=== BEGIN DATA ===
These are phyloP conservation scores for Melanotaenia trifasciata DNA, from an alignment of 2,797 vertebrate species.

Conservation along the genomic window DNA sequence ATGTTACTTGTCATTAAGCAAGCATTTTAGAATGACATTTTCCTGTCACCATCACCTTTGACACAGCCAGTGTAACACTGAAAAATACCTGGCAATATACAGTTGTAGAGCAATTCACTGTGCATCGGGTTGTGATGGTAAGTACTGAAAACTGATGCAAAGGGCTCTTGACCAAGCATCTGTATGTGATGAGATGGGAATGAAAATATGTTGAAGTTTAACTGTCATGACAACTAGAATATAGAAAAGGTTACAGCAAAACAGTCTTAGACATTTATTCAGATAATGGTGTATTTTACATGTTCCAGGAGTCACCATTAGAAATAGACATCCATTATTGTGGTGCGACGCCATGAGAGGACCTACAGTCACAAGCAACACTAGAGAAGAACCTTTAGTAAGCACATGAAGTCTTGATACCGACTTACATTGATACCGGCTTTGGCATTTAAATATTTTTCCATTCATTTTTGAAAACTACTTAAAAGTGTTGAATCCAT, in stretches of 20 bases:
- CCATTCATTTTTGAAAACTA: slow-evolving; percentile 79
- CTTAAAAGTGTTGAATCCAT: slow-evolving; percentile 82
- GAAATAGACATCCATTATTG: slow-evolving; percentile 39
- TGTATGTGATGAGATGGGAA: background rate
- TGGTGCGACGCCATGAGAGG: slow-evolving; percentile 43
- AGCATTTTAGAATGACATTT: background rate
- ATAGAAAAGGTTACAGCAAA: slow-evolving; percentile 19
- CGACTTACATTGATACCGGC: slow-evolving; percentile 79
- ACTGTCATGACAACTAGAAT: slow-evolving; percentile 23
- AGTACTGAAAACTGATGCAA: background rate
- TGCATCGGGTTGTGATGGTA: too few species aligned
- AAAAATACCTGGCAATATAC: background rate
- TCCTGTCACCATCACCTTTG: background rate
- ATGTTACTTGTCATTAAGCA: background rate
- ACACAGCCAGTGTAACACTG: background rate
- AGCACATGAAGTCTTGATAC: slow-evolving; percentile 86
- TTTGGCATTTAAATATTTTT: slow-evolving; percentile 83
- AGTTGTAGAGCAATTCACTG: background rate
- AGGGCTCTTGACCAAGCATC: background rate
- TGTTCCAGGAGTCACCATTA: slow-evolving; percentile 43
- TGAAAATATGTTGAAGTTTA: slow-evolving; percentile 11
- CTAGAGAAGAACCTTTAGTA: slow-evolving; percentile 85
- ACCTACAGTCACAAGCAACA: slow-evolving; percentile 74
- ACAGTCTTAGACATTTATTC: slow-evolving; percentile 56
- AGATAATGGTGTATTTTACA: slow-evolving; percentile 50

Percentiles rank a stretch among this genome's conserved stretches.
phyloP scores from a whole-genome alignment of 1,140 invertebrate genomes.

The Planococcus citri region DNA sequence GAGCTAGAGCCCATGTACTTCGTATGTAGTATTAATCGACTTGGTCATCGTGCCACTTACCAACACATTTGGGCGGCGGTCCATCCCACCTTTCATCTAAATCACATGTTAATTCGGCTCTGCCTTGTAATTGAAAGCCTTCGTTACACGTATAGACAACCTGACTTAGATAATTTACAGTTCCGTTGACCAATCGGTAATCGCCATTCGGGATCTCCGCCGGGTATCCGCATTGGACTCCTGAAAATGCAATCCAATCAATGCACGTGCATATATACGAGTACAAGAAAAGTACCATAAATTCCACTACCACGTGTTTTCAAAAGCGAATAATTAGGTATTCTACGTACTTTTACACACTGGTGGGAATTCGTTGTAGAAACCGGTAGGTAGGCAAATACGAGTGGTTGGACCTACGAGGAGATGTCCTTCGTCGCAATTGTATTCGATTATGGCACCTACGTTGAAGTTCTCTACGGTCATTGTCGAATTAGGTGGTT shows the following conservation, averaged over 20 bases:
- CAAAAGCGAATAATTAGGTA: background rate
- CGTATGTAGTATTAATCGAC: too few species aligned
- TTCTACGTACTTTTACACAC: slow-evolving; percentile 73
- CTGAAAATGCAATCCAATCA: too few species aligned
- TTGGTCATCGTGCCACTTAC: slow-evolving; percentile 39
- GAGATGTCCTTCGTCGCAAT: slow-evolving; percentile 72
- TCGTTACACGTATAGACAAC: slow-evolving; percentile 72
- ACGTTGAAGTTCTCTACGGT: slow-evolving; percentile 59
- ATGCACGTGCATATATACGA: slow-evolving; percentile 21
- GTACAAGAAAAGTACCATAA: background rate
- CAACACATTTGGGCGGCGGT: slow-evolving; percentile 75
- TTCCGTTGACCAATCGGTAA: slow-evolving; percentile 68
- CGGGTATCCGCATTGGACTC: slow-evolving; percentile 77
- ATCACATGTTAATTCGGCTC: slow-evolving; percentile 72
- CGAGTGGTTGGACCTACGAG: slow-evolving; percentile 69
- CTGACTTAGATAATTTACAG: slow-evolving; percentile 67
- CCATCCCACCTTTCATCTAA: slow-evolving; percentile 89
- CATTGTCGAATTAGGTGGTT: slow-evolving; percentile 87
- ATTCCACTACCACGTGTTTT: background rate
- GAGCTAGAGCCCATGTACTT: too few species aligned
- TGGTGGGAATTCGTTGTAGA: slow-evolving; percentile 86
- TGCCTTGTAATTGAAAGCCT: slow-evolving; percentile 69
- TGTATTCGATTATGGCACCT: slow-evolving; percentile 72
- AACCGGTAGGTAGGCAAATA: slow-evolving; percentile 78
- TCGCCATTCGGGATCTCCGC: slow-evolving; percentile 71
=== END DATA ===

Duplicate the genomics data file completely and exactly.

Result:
These are phyloP conservation scores for Melanotaenia trifasciata DNA, from an alignment of 2,797 vertebrate species.

Conservation along the genomic window DNA sequence ATGTTACTTGTCATTAAGCAAGCATTTTAGAATGACATTTTCCTGTCACCATCACCTTTGACACAGCCAGTGTAACACTGAAAAATACCTGGCAATATACAGTTGTAGAGCAATTCACTGTGCATCGGGTTGTGATGGTAAGTACTGAAAACTGATGCAAAGGGCTCTTGACCAAGCATCTGTATGTGATGAGATGGGAATGAAAATATGTTGAAGTTTAACTGTCATGACAACTAGAATATAGAAAAGGTTACAGCAAAACAGTCTTAGACATTTATTCAGATAATGGTGTATTTTACATGTTCCAGGAGTCACCATTAGAAATAGACATCCATTATTGTGGTGCGACGCCATGAGAGGACCTACAGTCACAAGCAACACTAGAGAAGAACCTTTAGTAAGCACATGAAGTCTTGATACCGACTTACATTGATACCGGCTTTGGCATTTAAATATTTTTCCATTCATTTTTGAAAACTACTTAAAAGTGTTGAATCCAT, in stretches of 20 bases:
- CCATTCATTTTTGAAAACTA: slow-evolving; percentile 79
- CTTAAAAGTGTTGAATCCAT: slow-evolving; percentile 82
- GAAATAGACATCCATTATTG: slow-evolving; percentile 39
- TGTATGTGATGAGATGGGAA: background rate
- TGGTGCGACGCCATGAGAGG: slow-evolving; percentile 43
- AGCATTTTAGAATGACATTT: background rate
- ATAGAAAAGGTTACAGCAAA: slow-evolving; percentile 19
- CGACTTACATTGATACCGGC: slow-evolving; percentile 79
- ACTGTCATGACAACTAGAAT: slow-evolving; percentile 23
- AGTACTGAAAACTGATGCAA: background rate
- TGCATCGGGTTGTGATGGTA: too few species aligned
- AAAAATACCTGGCAATATAC: background rate
- TCCTGTCACCATCACCTTTG: background rate
- ATGTTACTTGTCATTAAGCA: background rate
- ACACAGCCAGTGTAACACTG: background rate
- AGCACATGAAGTCTTGATAC: slow-evolving; percentile 86
- TTTGGCATTTAAATATTTTT: slow-evolving; percentile 83
- AGTTGTAGAGCAATTCACTG: background rate
- AGGGCTCTTGACCAAGCATC: background rate
- TGTTCCAGGAGTCACCATTA: slow-evolving; percentile 43
- TGAAAATATGTTGAAGTTTA: slow-evolving; percentile 11
- CTAGAGAAGAACCTTTAGTA: slow-evolving; percentile 85
- ACCTACAGTCACAAGCAACA: slow-evolving; percentile 74
- ACAGTCTTAGACATTTATTC: slow-evolving; percentile 56
- AGATAATGGTGTATTTTACA: slow-evolving; percentile 50

Percentiles rank a stretch among this genome's conserved stretches.
phyloP scores from a whole-genome alignment of 1,140 invertebrate genomes.

The Planococcus citri region DNA sequence GAGCTAGAGCCCATGTACTTCGTATGTAGTATTAATCGACTTGGTCATCGTGCCACTTACCAACACATTTGGGCGGCGGTCCATCCCACCTTTCATCTAAATCACATGTTAATTCGGCTCTGCCTTGTAATTGAAAGCCTTCGTTACACGTATAGACAACCTGACTTAGATAATTTACAGTTCCGTTGACCAATCGGTAATCGCCATTCGGGATCTCCGCCGGGTATCCGCATTGGACTCCTGAAAATGCAATCCAATCAATGCACGTGCATATATACGAGTACAAGAAAAGTACCATAAATTCCACTACCACGTGTTTTCAAAAGCGAATAATTAGGTATTCTACGTACTTTTACACACTGGTGGGAATTCGTTGTAGAAACCGGTAGGTAGGCAAATACGAGTGGTTGGACCTACGAGGAGATGTCCTTCGTCGCAATTGTATTCGATTATGGCACCTACGTTGAAGTTCTCTACGGTCATTGTCGAATTAGGTGGTT shows the following conservation, averaged over 20 bases:
- CAAAAGCGAATAATTAGGTA: background rate
- CGTATGTAGTATTAATCGAC: too few species aligned
- TTCTACGTACTTTTACACAC: slow-evolving; percentile 73
- CTGAAAATGCAATCCAATCA: too few species aligned
- TTGGTCATCGTGCCACTTAC: slow-evolving; percentile 39
- GAGATGTCCTTCGTCGCAAT: slow-evolving; percentile 72
- TCGTTACACGTATAGACAAC: slow-evolving; percentile 72
- ACGTTGAAGTTCTCTACGGT: slow-evolving; percentile 59
- ATGCACGTGCATATATACGA: slow-evolving; percentile 21
- GTACAAGAAAAGTACCATAA: background rate
- CAACACATTTGGGCGGCGGT: slow-evolving; percentile 75
- TTCCGTTGACCAATCGGTAA: slow-evolving; percentile 68
- CGGGTATCCGCATTGGACTC: slow-evolving; percentile 77
- ATCACATGTTAATTCGGCTC: slow-evolving; percentile 72
- CGAGTGGTTGGACCTACGAG: slow-evolving; percentile 69
- CTGACTTAGATAATTTACAG: slow-evolving; percentile 67
- CCATCCCACCTTTCATCTAA: slow-evolving; percentile 89
- CATTGTCGAATTAGGTGGTT: slow-evolving; percentile 87
- ATTCCACTACCACGTGTTTT: background rate
- GAGCTAGAGCCCATGTACTT: too few species aligned
- TGGTGGGAATTCGTTGTAGA: slow-evolving; percentile 86
- TGCCTTGTAATTGAAAGCCT: slow-evolving; percentile 69
- TGTATTCGATTATGGCACCT: slow-evolving; percentile 72
- AACCGGTAGGTAGGCAAATA: slow-evolving; percentile 78
- TCGCCATTCGGGATCTCCGC: slow-evolving; percentile 71